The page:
Sculpture and spontaneity are the two defining forces at the heart of Diane Gaignoux. The visceral French designer uses fashion as a means of translating seamlessly moulded wearable art, metamorphosed into an alter ego – an approach undeniably rendered in her newest collection.
Dubbed Enveloppes Imaginaires(translation: Imaginary Shell), Gaignoux’s sculptural exploration comes alive with expressive volume, asymmetric oddness, and patchy DIY construction. Elements of sanguine mystique endure, transcending the bounds of exceptional craftsmanship and bringing new meaning to sculpture.
With each colourful design, Diane Gaignoux is rebelling against traditional design tropes one technicolour-dream-jacket at a time. Her first full number since her 2018 diploma collection, the Central Saint Martins alum moved away from dynamic dresses and instead unveiled a myriad of innovative shorts, coats, cardigans and more, for an uplifting visual experience made wearable that you’ll surely want to co-opt. Think art-meets-acid trip and add a dash of clownish demeanour and a little edge – that’s Imaginary Shell.
Each garment is crafted using a unique felting technique involving several stages of construction, bringing the designer’s imaginative innovations in design technique to the fore of her hypnotic co-ed collection. It’s a rigorous process that takes over two weeks to complete per individual garment.
At first, Diane conceives the garments in a scale that is 1.52 times bigger than they will turn out to be, hand-knitting, needle-punching and assembling everything herself. She then dyes the fabrics by hand-painting with pigments, strategically brushing on each colour so they melt into each other flawlessly. “To me, the felted pieces are like a canvas,” she says.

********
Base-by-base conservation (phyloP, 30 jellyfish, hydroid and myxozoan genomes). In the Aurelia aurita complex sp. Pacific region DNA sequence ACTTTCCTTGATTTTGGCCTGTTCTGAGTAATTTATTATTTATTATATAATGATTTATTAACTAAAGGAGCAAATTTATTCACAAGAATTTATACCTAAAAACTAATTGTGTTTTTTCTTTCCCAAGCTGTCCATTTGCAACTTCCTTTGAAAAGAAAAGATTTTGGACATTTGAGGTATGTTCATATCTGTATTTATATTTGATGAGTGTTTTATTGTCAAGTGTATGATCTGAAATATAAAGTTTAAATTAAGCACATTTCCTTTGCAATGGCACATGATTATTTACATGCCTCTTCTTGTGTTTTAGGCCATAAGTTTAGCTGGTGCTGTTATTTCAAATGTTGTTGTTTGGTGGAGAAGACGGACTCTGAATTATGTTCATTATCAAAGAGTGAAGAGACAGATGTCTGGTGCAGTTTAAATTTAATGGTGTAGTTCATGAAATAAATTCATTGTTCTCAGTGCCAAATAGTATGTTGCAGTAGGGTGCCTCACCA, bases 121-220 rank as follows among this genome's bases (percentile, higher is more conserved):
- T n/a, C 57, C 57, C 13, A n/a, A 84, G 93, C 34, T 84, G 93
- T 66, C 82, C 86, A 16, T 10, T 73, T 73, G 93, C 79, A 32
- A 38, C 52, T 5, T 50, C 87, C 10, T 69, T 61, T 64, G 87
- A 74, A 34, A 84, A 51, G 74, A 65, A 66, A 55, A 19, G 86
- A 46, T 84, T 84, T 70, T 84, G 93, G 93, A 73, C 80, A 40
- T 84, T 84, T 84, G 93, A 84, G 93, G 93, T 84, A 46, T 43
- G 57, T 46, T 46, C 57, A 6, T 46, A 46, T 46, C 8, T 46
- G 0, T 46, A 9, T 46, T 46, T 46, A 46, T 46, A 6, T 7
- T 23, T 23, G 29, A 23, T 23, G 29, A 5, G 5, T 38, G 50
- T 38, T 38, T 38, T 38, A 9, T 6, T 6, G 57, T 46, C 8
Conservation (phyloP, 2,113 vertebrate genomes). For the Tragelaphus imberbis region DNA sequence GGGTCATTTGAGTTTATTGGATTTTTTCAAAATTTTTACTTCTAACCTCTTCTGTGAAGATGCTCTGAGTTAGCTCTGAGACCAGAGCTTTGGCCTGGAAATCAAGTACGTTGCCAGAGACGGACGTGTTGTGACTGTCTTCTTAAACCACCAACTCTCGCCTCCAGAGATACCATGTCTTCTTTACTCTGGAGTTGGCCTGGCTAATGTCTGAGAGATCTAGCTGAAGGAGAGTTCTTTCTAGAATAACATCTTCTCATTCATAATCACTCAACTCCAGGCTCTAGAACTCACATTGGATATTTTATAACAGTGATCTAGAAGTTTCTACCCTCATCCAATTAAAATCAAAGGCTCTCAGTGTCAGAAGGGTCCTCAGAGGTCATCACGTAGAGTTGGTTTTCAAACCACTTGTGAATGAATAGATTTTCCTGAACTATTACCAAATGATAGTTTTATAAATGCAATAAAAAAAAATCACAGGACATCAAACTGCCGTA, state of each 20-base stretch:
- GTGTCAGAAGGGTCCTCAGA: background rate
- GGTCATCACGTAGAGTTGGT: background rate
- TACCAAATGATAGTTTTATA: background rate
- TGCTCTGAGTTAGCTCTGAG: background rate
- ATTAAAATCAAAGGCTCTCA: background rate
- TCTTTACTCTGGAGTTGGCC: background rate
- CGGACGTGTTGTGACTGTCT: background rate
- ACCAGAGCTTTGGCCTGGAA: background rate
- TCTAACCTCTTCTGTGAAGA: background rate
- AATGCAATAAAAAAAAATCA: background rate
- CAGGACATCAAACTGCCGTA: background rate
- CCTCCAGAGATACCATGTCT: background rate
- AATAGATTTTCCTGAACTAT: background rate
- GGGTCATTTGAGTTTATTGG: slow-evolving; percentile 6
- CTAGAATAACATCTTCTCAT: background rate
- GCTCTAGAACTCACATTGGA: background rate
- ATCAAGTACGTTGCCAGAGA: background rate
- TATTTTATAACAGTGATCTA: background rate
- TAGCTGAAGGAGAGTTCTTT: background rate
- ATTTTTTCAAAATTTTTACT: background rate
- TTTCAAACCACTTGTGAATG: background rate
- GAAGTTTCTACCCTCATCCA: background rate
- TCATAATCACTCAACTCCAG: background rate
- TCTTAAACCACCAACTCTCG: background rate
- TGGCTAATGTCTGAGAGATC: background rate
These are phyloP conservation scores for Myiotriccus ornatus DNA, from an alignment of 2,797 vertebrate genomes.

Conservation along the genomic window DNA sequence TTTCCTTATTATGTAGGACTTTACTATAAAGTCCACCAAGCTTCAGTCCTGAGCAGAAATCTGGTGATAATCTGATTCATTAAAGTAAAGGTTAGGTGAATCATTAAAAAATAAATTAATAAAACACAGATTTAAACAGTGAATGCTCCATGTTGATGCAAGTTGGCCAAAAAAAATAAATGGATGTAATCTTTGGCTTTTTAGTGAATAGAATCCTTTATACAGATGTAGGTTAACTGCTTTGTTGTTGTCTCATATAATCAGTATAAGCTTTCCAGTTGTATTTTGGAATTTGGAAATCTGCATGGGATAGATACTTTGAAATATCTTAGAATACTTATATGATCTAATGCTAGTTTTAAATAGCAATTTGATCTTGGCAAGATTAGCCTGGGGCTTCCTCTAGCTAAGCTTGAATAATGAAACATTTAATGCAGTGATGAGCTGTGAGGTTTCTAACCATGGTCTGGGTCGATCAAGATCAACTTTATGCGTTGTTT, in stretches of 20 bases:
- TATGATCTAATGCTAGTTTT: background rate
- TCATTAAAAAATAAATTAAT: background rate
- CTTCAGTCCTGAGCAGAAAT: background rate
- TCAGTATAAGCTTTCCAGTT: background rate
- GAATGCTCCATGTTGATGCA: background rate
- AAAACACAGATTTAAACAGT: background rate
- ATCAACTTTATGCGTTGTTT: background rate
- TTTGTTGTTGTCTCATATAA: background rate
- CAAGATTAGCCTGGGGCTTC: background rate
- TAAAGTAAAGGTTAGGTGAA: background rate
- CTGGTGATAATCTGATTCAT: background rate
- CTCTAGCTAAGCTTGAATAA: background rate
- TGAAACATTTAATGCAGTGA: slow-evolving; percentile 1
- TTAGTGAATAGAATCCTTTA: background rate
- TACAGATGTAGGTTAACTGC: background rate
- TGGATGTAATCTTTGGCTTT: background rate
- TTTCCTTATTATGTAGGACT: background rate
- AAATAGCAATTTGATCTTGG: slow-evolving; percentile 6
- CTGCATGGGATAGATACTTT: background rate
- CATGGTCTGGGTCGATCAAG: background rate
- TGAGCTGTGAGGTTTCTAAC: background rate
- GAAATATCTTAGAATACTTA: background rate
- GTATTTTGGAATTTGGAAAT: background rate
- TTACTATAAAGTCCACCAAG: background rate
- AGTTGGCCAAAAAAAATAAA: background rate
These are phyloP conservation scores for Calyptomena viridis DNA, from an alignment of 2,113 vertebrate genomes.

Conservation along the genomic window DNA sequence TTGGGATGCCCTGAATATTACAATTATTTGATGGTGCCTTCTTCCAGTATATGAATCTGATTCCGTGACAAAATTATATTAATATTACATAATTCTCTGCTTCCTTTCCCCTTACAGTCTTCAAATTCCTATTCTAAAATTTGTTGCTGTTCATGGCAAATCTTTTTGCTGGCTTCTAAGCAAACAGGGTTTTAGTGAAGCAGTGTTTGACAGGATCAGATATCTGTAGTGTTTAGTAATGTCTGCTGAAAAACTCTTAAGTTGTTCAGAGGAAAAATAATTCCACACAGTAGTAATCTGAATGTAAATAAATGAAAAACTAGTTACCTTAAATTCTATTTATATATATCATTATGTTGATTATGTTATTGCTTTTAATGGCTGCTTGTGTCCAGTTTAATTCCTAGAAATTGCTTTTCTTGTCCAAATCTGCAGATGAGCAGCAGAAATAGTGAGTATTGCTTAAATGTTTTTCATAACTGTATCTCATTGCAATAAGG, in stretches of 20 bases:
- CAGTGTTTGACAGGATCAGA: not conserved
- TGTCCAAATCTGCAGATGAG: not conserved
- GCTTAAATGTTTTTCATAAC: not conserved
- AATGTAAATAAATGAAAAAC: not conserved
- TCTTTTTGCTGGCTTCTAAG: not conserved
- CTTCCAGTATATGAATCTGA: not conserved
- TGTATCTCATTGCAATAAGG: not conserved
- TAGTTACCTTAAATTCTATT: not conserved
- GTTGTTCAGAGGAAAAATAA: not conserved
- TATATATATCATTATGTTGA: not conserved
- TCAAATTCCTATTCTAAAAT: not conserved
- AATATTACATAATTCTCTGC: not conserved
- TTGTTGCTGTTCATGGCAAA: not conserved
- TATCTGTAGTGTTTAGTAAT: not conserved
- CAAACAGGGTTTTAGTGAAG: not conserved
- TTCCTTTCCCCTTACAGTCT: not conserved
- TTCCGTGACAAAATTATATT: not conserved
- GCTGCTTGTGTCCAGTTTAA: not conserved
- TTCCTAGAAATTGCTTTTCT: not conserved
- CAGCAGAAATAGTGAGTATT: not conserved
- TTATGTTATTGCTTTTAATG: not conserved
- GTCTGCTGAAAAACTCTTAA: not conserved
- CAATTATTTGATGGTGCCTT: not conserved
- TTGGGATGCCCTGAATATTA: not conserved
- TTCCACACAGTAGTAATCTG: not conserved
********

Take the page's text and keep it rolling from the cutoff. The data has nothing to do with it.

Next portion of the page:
To me, the felted pieces are like a canvas.
Photography by Anna Bernar
Throughout Imaginary Shell, cool tones of azure blue, chartreuse and aqua mingle amongst elegant emeralds and audacious amethysts creating an overarching sense of eccentricity. Meanwhile shades of peach, blazing orange, apricot, lemon, and flamboyant fuchsia elevate the collection from fun fashions to an invigorating statement of artistic intelligence. The Normandy native works her kaleidoscopic colours into a ribbed boat neck cardigan, a high-collar straight jacket and a puffy frock with oversized breasts for its bodice. The result is a vibrant array of hand-painted felt, mohair and lambswool knits, and spray-dyed viscose and elastic yarn mixed with other materials such as silicone, plastic clay and ceramic making for cutting-edge garbs.
The next step in the process is something of a game of chance involving a washing machine, trust, and pure luck. The garments are washed, tossed, and temperamentally warped within the machine, hopefully shrinking them down to their intended proportions because no matter what the designer has in mind, the resulting shape that the machine moulds isn’t up to her. “I can’t control what happens in the washing machine,” Diane explains. “I can’t decide how it’s going to end. So, the material I put in the washing machine is kind of like something that is sculpting itself. In a way it’s like a living body.” After the wash, each one-off garment requires modeling, polishing and brushing to be complete.